Ford, Caterpillar team with SAP on spares project

Ford Motor Company and construction and mining equipment manufacturer, Caterpillar have selected SAP AG to develop a supply-chain management system for spare parts.

Ford and Caterpillar are jointly creating a blueprint for a customised supply chain application that will be built around SAP's software and ultimately made available to manufacturers outside of the auto industry.

The software alliance, announced last week by the three companies overseas, will develop a set of logistics applications designed to speed up the frequency and accuracy of spare parts deliveries while cutting inventory costs. Last year, Ford and Caterpillar agreed to an alliance to jointly develop a logistics information system. "This is the next major step in a logistics alliance to develop a next-generation system," Dave Hoffman, president of Caterpillar Logistics Services, a subsidiary of Caterpillar, said.

A spokeswoman for Ford Motor Company Australia was unable to comment on how the deal will affect Ford's local operations saying it "has no record about Ford making announcements about using SAP".

"We (Ford's head of IT and the spokeswoman) have done a hunt through IT and have found no record of Ford making an announcement about SAP. So we can't make any comment. If the US is doing this, then our computers and IT programs are aligned globally, but we still can't make any comment on this particular contract locally," she said.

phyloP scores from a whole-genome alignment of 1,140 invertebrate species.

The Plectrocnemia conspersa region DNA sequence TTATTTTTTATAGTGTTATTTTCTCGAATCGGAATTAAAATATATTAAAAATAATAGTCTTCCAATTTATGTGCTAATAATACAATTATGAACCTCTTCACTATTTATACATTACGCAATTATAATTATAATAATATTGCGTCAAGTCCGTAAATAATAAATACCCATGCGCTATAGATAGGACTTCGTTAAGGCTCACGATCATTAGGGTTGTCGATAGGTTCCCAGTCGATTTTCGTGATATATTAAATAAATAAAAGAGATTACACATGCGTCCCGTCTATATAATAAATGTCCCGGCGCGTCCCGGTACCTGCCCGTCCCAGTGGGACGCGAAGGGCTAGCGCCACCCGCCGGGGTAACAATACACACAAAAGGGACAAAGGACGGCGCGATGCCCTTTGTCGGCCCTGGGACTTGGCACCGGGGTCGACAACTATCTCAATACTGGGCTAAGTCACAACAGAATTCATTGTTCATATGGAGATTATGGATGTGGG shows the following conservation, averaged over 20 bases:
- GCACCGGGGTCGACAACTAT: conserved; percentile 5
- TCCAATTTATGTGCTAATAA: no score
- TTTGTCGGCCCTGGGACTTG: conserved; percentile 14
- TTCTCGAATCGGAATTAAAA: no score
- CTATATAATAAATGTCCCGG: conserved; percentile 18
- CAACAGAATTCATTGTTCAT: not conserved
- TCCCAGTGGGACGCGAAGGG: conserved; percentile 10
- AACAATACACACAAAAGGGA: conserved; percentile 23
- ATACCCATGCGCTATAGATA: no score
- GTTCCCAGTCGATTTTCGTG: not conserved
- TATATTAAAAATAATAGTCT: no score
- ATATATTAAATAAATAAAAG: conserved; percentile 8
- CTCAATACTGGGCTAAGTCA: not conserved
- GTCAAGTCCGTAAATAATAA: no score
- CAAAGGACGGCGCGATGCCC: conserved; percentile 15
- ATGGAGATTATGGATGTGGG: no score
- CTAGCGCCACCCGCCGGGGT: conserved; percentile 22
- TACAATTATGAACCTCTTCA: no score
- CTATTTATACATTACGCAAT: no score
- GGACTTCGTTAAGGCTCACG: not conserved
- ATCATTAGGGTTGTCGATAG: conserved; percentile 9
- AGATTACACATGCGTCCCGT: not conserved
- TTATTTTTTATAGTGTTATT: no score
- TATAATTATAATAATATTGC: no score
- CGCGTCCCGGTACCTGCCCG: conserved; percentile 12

The IT manager at Caterpillar Australia declined to comment and was unable to confirm or deny when or if the deal will affect local operations of the company.

Jennifer Roach, spokeswoman for SAP Australia, said the deal with Ford was a global deal, but was also unsure as to where the Australian operations would fit in.

Roach said that as Ford's presence locally is mainly sales distribution, the IT rollout might not be as big as in the overseas manufacturing departments.

The affect of the project locally will probably not be felt for 18 months, Roach said, as it will take a "few years to get this where they want it".

When implemented, the software will let Ford dealers see parts inventories and the status of customer orders via the Internet. That kind of real-time view is impossible now, according to Kristin Odeh, director of global consumer services at Ford in the US.

The applications will be based on SAP's supply chain and customer relationship management modules and will initially be used by only Ford and Caterpillar's US-based logistics subsidiary, Peoria.

All three companies will be involved in the development process, which will integrate SAP's existing mySAP.com SCM and CRM software products with specific features designed for complex global parts networks.

According to reports in the US, Caterpillar Logistics Services handles warehousing services for some of Ford's operations, and the companies last year agreed to create a spare parts management system.

As part of that deal, Odeh said, Ford and Caterpillar plan to update their legacy mainframe and client/server systems-- some of which are 25 years old -- with Web based technology.

Reports from the US showed none of the three companies had disclosed any information about the project's expected cost or potential return on investment. The development work is slated to take several years to complete, but Odeh said Ford hopes to start going live with pieces of the software within 18 months.

When the applications are available, Ford will be able to use Web portal technology to more tightly connect its network of 15,000 dealers and 6000 suppliers, Odeh said.

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